MASS Action, meeting 1

Last year, a cross-departmental group of staff from the Art Institute of Chicago attended MASS Action, a national convening of cultural heritage institutions committed to supporting practices of equity and inclusion at their home institutions. The goals of this group are far-reaching and ambitious, but they are necessary. From MASS Action’s website:

“As the museum field begins to shape its identity in the 21st century, MASS Action poses the following questions for practitioners to consider: What is the role and responsibility of the museum in responding to issues affecting our communities locally and globally? How do the museum’s internal practices need to change in order to align with, and better inform, their public practice? How can the museum be used as a site for social action? Through a series of public convenings and the creation of a toolkit of resources, this project's intention is to share the strategies and frameworks needed to address these important topics.”

The first two institution-wide meeting to discuss the toolkit took place this month. MASS Action provided a framework for this discussion to get started, which is invaluable given the challenging nature of the content to be covered. We started by chatting with a neighbor, and posing the question - what does social action mean to you? There were lots of animated conversations taking place throughout the room, and my discussion partner and I talked about the necessity of connecting with people directly. Even though there are many means of interacting, face-to-face communication is necessary to forge strong ties, build momentum, and provide a reminder of the humanity of both peers and the public we’re serving.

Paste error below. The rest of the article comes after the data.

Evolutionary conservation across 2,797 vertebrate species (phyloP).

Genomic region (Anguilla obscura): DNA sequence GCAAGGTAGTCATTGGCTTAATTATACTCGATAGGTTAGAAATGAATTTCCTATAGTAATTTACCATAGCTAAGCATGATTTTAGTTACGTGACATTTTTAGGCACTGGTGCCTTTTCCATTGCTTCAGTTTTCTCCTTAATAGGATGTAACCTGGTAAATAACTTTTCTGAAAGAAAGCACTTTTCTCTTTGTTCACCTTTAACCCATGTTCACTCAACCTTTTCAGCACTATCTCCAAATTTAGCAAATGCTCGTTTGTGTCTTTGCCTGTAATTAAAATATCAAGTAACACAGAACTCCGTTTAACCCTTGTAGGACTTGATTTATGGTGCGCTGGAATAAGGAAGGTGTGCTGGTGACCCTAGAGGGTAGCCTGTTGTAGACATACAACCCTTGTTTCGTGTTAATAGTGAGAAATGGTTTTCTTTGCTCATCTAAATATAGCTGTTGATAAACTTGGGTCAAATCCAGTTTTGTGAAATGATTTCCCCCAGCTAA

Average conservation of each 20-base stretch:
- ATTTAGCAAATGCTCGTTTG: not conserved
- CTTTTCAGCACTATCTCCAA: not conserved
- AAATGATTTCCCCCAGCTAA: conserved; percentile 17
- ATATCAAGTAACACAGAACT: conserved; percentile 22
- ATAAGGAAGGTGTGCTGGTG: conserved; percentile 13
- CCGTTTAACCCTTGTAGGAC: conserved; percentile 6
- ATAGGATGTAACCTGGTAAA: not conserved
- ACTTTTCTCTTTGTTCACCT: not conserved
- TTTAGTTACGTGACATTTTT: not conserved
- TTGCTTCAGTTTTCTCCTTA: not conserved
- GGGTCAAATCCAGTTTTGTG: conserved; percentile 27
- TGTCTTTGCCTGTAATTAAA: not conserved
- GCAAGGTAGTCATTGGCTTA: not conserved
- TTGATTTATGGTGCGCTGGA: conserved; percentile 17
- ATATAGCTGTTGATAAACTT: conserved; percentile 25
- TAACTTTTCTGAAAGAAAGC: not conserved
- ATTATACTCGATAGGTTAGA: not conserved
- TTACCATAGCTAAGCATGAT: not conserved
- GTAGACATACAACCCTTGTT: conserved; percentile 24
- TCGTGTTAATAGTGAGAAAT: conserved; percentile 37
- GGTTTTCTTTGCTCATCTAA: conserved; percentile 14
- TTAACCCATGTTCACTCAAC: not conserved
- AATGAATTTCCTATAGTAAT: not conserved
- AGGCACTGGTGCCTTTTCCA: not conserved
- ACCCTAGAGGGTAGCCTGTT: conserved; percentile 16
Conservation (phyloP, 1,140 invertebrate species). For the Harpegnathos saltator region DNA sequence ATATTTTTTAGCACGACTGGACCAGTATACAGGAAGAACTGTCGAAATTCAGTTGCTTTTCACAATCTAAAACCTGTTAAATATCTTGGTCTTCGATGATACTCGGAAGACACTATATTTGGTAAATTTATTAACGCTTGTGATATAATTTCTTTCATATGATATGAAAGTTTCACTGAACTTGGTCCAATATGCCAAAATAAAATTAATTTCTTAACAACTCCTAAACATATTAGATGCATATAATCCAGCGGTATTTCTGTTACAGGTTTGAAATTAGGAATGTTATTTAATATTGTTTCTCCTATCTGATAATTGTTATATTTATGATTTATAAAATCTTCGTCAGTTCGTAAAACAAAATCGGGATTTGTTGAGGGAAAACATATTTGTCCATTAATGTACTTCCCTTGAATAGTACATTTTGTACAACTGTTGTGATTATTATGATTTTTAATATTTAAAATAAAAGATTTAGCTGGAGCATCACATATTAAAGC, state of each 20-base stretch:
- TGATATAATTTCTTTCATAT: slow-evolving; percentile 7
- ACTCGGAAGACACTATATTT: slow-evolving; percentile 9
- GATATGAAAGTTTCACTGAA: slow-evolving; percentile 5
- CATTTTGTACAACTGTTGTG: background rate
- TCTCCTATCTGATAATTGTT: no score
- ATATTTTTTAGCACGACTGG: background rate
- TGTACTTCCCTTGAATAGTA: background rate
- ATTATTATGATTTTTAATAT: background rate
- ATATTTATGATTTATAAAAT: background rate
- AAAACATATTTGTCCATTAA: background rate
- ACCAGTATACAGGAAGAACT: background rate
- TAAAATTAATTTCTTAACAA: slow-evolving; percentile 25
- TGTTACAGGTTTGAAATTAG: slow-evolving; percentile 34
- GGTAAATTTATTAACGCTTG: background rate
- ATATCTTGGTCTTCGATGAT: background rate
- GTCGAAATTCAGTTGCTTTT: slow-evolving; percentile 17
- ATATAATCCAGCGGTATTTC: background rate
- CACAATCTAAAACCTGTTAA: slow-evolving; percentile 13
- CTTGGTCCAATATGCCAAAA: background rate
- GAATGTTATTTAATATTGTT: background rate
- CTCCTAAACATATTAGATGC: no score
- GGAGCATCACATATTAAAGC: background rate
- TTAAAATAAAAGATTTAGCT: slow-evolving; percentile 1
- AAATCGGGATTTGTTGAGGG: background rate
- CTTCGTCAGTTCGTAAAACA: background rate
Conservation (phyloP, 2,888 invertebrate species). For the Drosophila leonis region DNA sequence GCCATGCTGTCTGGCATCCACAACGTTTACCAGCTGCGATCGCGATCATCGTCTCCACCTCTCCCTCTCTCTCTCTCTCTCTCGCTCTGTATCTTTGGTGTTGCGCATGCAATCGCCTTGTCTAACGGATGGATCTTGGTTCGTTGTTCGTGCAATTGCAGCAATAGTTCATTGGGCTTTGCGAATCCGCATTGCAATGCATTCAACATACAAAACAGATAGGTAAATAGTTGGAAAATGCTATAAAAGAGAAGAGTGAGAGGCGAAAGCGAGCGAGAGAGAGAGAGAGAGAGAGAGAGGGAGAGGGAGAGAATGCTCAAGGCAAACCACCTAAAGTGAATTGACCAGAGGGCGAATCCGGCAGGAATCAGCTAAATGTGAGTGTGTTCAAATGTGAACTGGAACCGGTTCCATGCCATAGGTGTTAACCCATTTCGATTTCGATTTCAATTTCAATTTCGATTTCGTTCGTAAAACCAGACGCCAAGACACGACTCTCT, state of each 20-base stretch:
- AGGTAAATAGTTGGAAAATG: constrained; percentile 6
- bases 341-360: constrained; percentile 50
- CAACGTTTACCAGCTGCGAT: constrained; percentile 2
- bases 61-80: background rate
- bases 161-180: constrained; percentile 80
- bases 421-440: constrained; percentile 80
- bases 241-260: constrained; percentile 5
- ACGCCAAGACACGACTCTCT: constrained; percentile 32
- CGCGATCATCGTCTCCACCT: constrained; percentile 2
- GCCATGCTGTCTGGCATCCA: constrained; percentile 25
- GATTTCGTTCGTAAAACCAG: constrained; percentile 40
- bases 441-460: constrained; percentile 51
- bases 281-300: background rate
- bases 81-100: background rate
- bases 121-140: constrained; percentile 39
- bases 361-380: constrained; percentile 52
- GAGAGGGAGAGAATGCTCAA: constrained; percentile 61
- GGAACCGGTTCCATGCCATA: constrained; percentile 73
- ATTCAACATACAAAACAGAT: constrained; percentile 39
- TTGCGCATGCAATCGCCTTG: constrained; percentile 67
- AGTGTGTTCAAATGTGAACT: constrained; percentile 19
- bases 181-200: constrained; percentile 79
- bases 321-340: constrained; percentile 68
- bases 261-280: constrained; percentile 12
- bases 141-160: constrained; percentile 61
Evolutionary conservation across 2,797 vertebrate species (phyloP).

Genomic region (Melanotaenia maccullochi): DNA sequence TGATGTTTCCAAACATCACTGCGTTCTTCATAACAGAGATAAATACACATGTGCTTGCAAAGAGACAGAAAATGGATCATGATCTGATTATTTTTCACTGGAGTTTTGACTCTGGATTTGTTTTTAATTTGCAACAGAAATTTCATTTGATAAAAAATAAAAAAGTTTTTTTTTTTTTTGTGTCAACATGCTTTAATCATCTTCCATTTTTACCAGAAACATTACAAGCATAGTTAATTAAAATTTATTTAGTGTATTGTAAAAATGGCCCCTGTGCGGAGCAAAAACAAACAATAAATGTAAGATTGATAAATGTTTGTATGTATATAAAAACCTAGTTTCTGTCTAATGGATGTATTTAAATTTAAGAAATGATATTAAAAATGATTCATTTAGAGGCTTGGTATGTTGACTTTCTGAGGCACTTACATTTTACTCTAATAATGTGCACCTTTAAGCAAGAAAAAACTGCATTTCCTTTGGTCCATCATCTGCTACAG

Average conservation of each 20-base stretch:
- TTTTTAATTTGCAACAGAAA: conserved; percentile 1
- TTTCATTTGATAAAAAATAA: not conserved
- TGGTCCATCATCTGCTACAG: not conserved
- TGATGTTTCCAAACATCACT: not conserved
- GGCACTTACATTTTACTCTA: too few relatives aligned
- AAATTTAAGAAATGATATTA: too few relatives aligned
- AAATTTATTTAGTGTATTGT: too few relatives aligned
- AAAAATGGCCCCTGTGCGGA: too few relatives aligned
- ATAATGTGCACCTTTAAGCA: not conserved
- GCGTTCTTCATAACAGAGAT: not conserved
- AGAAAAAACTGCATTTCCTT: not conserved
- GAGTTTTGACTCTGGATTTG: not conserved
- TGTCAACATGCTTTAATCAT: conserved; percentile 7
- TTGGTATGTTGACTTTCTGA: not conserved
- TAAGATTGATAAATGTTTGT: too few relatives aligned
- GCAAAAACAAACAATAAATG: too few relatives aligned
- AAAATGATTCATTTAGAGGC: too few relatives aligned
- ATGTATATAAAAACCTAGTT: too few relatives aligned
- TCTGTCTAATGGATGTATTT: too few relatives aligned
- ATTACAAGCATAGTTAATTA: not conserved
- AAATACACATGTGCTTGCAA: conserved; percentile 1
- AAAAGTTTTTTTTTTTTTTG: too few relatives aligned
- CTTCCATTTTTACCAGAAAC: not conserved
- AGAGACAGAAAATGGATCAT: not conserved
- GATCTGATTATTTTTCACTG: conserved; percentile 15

A set of ground rules were then laid out by the organizers, to which we all agreed:

  • We are making an honest attempt to address the most pressing issues of equity within our museum. We are building a network of people that are (and have been) developing long-term solutions and effective strategies based on the immediate confrontation of our most pressing issues.

  • In developing these strategies and solution, we emphasize our own power, not our powerlessness.

  • We share the airtime. We listen to understand. We ask questions before assuming. The best way to understand the choices, actions or intentions of one another is by asking.

  • In order to create a space where everyone may speak freely, we recognize the importance of confidentiality. What is said here stays here, what is learned here leaves. We encourage you to ask before quoting, online or in-person,  someone when they are sharing their thoughts in a space of trust.

  • We encourage people to engage with their whole selves, not just with one part of their identity.